How does a teacher begin to appreciate and tap the rich creative resources of the fantasy world of children? What social functions do story playing and storytelling serve in the preschool classroom? And how can the child who is trapped in private fantasies be brought into the richly imaginative social play that surrounds him?
The Boy Who Would Be a Helicopter focuses on the challenge posed by the isolated child to teachers and classmates alike in the unique community of the classroom. It is the dramatic story of Jason—the loner and outsider—and of his ultimate triumph and homecoming into the society of his classmates. As we follow Jason’s struggle, we see that the classroom is indeed the crucible within which the young discover themselves and learn to confront new problems in their daily experience.
Vivian Paley recreates the stage upon which children emerge as natural and ingenious storytellers. She supplements these real-life vignettes with brilliant insights into the teaching process, offering detailed discussions about control, authority, and the misuse of punishment in the preschool classroom. She shows a more effective and natural dynamic of limit-setting that emerges in the control children exert over their own fantasies. And here for the first time the author introduces a triumvirate of teachers (Paley herself and two apprentices) who reflect on the meaning of events unfolding before them.
A tour de force… Years from now we may know the fruit of the trees Vivian Paley and her associates have planted. It will be easy, then, to recognize her former students. When asked to recall their kindergarten experiences, they surely will begin with the words, ‘Once upon a time…’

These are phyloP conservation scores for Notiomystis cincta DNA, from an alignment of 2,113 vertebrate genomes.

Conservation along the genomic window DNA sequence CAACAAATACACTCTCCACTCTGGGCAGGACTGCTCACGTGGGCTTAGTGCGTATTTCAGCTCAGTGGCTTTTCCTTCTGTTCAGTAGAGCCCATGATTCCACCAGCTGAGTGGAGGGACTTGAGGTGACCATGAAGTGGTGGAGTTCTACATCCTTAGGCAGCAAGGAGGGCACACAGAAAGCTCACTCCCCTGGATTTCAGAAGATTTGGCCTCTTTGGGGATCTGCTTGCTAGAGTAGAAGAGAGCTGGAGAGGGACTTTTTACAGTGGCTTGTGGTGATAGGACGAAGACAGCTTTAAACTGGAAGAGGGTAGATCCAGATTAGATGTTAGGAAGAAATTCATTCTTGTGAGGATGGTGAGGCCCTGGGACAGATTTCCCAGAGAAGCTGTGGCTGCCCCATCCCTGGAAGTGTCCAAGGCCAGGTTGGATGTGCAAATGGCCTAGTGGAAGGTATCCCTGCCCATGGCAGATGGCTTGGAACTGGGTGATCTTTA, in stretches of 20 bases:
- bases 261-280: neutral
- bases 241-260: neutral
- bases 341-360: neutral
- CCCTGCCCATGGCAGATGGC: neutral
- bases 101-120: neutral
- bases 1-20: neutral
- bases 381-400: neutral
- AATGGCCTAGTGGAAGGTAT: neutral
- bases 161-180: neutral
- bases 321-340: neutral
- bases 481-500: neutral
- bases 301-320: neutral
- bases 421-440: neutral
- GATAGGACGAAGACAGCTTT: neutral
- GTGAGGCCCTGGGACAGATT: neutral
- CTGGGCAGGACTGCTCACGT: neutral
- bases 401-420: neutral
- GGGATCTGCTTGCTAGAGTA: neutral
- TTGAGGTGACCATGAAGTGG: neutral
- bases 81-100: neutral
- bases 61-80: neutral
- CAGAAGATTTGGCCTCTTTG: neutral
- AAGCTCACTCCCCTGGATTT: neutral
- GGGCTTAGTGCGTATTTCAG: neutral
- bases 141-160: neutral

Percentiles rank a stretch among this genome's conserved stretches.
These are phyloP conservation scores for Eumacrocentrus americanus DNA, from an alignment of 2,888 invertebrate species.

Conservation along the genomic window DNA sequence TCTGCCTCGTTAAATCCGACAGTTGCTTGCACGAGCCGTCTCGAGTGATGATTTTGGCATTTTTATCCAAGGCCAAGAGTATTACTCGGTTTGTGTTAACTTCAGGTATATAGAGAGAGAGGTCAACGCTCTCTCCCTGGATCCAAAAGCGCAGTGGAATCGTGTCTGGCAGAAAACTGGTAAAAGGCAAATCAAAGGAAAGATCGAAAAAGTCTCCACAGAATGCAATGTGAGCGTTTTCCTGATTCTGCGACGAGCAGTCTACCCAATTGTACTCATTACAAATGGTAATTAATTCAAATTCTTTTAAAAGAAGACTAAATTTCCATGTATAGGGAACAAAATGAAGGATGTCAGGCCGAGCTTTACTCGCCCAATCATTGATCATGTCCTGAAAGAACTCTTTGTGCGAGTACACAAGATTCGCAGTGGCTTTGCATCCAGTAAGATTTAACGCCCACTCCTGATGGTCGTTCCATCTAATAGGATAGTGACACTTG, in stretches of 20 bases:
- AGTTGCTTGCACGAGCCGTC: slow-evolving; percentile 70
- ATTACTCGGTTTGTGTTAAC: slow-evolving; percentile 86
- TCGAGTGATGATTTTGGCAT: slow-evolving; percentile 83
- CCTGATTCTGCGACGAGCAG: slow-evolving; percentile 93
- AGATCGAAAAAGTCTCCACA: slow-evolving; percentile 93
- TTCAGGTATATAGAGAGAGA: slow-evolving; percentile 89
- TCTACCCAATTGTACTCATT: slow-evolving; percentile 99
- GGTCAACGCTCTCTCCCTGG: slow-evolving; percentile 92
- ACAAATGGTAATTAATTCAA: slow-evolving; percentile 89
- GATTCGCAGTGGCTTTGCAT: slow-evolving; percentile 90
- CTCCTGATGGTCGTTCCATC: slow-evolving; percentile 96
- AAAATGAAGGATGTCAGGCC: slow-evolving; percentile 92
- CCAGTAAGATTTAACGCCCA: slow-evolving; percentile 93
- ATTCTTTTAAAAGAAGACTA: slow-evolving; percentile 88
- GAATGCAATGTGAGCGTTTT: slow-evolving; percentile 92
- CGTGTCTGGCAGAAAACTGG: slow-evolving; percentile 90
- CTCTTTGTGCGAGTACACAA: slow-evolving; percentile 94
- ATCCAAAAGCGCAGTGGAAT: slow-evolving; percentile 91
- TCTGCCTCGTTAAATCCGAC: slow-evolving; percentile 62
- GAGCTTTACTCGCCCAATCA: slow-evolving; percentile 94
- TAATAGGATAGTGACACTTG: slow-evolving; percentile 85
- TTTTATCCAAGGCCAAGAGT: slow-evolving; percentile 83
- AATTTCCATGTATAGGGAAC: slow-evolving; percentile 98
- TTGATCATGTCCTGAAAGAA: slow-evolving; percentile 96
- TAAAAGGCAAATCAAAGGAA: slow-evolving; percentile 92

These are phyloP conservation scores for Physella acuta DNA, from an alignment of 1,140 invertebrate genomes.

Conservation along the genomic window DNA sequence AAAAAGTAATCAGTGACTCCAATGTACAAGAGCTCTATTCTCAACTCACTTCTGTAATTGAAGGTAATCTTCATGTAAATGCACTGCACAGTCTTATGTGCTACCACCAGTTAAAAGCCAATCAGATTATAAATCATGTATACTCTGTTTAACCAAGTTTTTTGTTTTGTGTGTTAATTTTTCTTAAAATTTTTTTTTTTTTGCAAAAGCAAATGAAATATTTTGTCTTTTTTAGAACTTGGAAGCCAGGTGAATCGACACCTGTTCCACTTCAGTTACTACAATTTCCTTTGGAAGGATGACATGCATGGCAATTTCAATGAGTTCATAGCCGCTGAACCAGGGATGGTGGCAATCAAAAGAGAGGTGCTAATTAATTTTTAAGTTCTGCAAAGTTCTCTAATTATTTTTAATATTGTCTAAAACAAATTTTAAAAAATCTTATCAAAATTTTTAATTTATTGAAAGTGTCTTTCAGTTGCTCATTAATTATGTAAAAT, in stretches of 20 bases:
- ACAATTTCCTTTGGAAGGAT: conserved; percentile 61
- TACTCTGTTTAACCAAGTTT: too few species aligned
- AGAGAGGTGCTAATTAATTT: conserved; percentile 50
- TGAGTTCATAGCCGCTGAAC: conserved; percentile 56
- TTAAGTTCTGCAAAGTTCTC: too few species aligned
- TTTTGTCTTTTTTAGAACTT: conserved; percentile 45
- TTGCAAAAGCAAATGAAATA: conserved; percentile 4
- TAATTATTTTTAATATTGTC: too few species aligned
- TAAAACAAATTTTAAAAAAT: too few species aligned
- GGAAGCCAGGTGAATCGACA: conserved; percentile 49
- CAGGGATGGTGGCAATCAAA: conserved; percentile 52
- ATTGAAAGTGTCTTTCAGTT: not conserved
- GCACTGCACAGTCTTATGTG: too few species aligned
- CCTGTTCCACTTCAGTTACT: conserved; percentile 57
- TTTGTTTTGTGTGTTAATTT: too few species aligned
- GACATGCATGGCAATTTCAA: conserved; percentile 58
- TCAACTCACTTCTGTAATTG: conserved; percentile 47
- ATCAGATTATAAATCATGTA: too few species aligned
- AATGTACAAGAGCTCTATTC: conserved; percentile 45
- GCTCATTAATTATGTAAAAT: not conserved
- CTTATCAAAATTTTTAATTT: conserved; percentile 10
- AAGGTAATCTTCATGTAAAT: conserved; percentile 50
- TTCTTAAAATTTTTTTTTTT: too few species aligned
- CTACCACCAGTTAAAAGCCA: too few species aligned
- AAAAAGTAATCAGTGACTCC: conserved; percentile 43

The Boy Who Would Be a Helicopter is, among other things, an original essay on the practice of teaching young children… Vivian Paley’s innovation is her use of children’s stories as a vehicle of instruction… Paley is an artist whose medium is children in the classroom. The end product of her year’s work is a group of children who can live comfortably with themselves and with one another. This group of children will soon scatter. But each child will always carry a bit of Vivian Paley along with him or her, and that is the way in which a gifted teacher’s art lives on.
For those interested in…the education of the spirit, this is finally a heartening and challenging book.
There are many funny moments…[and] an attractive humility in Paley’s work… Anyone who was once a child, and especially those who were once helicopters, will enjoy it.
Humanity, wisdom, and understanding are the words that come to mind when reading Paley’s latest book. She offers a view into the world of children that is respectful of their strengths and complexity… This book shines with an authenticity that comes from the voice of the teacher, not the observer… [It] should be required reading for all those working with children of any age. They and other readers will find it an absorbing and enlightening experience.
- 176 pages
- 6-1/8 x 9-1/4 inches
- Harvard University Press
- Foreword by Robert Coles
From this author
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